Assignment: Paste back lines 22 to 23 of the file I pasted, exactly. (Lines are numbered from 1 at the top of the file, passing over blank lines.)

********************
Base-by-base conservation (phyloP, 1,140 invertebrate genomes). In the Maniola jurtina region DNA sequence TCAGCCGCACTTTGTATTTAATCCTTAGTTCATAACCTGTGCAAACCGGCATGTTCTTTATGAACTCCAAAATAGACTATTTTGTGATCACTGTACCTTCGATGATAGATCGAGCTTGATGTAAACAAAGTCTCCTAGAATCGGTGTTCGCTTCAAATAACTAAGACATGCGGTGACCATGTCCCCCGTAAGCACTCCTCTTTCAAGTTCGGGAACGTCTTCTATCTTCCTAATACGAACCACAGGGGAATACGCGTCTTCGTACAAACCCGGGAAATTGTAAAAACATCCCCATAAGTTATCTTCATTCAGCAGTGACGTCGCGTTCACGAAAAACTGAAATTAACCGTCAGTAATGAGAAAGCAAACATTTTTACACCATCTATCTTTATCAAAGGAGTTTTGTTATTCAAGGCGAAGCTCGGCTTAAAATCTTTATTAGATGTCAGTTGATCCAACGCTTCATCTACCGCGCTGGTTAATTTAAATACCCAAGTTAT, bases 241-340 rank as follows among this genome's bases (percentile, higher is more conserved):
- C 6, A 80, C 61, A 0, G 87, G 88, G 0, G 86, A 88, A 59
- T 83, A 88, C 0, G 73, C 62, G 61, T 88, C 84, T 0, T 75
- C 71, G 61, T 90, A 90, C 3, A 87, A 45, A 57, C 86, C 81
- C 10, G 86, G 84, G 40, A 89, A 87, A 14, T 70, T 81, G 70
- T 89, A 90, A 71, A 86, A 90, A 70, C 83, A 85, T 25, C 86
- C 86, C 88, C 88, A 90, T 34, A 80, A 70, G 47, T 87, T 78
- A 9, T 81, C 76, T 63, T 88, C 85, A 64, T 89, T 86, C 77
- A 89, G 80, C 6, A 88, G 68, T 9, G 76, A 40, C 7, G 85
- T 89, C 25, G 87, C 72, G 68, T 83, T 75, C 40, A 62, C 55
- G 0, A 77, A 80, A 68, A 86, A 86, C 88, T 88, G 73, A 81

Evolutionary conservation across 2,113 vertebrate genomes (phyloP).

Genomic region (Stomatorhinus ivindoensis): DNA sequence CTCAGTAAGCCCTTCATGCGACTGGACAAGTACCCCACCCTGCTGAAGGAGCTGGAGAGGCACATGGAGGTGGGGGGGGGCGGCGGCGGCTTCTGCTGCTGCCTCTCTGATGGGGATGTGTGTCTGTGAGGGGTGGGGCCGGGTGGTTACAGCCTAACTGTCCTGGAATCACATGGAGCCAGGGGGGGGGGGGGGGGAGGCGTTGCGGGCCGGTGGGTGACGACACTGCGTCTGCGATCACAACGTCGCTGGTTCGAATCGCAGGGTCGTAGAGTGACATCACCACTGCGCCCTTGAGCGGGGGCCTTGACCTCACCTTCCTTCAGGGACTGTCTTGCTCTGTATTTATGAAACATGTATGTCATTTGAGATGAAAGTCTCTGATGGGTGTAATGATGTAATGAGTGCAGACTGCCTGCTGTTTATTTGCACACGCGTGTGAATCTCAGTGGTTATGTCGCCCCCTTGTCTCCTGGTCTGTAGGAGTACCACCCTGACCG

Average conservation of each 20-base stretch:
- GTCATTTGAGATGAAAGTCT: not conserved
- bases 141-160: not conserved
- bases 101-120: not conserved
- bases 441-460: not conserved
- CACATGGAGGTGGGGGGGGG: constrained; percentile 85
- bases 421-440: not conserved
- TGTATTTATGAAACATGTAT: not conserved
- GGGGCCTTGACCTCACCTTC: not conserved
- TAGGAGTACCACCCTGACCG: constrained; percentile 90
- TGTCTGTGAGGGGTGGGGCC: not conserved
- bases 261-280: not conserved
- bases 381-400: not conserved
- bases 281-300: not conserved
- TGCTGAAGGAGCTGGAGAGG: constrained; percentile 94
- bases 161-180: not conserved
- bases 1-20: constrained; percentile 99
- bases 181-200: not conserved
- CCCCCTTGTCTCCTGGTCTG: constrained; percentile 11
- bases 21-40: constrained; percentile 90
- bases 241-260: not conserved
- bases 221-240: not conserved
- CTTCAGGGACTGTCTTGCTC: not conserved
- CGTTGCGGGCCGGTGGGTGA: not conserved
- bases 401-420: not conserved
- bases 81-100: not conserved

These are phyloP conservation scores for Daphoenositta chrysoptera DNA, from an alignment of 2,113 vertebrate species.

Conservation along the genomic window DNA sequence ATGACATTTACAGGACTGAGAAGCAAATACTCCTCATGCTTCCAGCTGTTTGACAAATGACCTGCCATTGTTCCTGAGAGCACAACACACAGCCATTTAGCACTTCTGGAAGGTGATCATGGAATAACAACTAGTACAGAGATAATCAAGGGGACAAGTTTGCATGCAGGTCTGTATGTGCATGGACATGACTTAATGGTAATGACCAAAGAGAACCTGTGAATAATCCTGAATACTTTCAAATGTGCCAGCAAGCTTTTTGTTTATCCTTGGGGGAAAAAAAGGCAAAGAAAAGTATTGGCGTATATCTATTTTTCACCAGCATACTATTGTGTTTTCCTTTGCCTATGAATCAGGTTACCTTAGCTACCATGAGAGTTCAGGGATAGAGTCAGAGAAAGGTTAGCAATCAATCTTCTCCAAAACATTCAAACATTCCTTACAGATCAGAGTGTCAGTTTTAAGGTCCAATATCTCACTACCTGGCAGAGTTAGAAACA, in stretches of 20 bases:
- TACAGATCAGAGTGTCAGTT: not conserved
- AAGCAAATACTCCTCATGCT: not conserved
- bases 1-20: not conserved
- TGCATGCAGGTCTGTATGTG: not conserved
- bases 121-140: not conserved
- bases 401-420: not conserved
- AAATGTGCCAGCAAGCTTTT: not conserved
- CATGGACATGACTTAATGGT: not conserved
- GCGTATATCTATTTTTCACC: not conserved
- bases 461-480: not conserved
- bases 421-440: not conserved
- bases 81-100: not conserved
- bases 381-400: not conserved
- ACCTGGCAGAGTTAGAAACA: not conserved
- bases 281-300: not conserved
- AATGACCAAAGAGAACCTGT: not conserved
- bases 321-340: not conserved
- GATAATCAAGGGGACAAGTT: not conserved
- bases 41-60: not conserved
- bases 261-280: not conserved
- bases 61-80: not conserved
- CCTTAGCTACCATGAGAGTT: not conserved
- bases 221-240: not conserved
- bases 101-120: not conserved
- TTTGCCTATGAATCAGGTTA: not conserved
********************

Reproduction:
- GGGGCCTTGACCTCACCTTC: not conserved
- TAGGAGTACCACCCTGACCG: constrained; percentile 90